Hundreds of civic leaders and the biggest names in the legal community gathered on Friday to celebrate the opening of Miami-Dade’s Children’s Courthouse — a gleaming modern building featuring 18 courtrooms and bear sculptures in the lobby to greet visitors.
After more than a decade of planning, the courthouse replaces the tiny, aging and universally disdained juvenile courthouse about five miles west.
The new 14-story building, at 155 NW Third Street, sits in the heart of downtown across from the Miami Police department and County Hall, and boasts 375,000 square feet to house judicial chambers, court administration, clerks, prosecutors, defense attorneys and police and corrections officers.
“The people who work here are the ones who are going to make this a place of healing and hope,” Miami-Dade Public Defender Carlos Martinez told the crowd on a sweltering morning at the foot of the new courthouse.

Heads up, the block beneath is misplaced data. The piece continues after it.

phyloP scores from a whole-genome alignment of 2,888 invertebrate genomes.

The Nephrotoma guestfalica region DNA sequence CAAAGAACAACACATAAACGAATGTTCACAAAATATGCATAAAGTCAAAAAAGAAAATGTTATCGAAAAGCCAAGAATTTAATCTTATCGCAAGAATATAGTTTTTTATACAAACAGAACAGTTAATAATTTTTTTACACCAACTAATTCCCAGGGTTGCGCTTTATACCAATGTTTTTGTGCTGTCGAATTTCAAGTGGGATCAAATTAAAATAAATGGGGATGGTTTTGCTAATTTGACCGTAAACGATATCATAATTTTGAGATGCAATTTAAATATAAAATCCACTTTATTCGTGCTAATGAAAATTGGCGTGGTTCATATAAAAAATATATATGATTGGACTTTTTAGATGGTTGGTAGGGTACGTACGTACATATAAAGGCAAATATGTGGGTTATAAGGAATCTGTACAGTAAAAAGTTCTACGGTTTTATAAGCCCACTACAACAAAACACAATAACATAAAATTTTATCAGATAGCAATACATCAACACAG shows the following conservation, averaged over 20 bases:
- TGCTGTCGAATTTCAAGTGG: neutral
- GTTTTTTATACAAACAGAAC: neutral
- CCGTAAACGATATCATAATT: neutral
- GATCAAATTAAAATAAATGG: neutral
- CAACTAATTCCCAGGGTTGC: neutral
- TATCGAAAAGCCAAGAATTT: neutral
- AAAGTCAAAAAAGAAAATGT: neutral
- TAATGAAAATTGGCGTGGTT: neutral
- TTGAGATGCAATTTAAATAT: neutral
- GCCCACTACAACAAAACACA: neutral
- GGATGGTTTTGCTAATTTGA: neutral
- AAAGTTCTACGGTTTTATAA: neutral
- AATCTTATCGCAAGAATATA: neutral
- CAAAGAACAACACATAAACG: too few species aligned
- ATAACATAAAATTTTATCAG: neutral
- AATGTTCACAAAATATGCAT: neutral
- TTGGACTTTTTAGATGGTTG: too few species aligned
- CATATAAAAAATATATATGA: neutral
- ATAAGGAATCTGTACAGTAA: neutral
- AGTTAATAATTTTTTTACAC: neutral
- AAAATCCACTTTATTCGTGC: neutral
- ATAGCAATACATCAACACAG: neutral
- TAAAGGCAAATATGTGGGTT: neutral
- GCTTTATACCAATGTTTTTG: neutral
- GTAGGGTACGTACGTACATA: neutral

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Judges at the building will oversee juvenile, delinquency, dependency and other cases involving children and families.
The $110-million building also boasts four large-scale murals and tile installations adorned with portraits done by public-school students. A family of bears, some peeking out of windows and around columns – done by sculptor Tom Otterness – appear inside the building flooded with natural light.
The Judge Seymour Gelber & Judge William E. Gladstone Miami-Dade Children’s Courthouse is named after two venerated local judges whose work heavily involved children and families.
The crowd included a bevy of judges past and present, and top figures in Miami-Dade’s justice system, including Martinez, State Attorney Katherine Fernandez Rundle, as well as former Florida Gov. Bob Graham. Miami-Dade Mayor Carlos Gimenez also spoke.
Miami-Dade Circuit Judge Orlando Prescott, who heads the juvenile division, told the crowd that while the building is new, the “mission remains the same.”
“To provide for the care, safety and protection of the children, to ensure the protection of society and preserve and strengthen family ties,” Prescott said.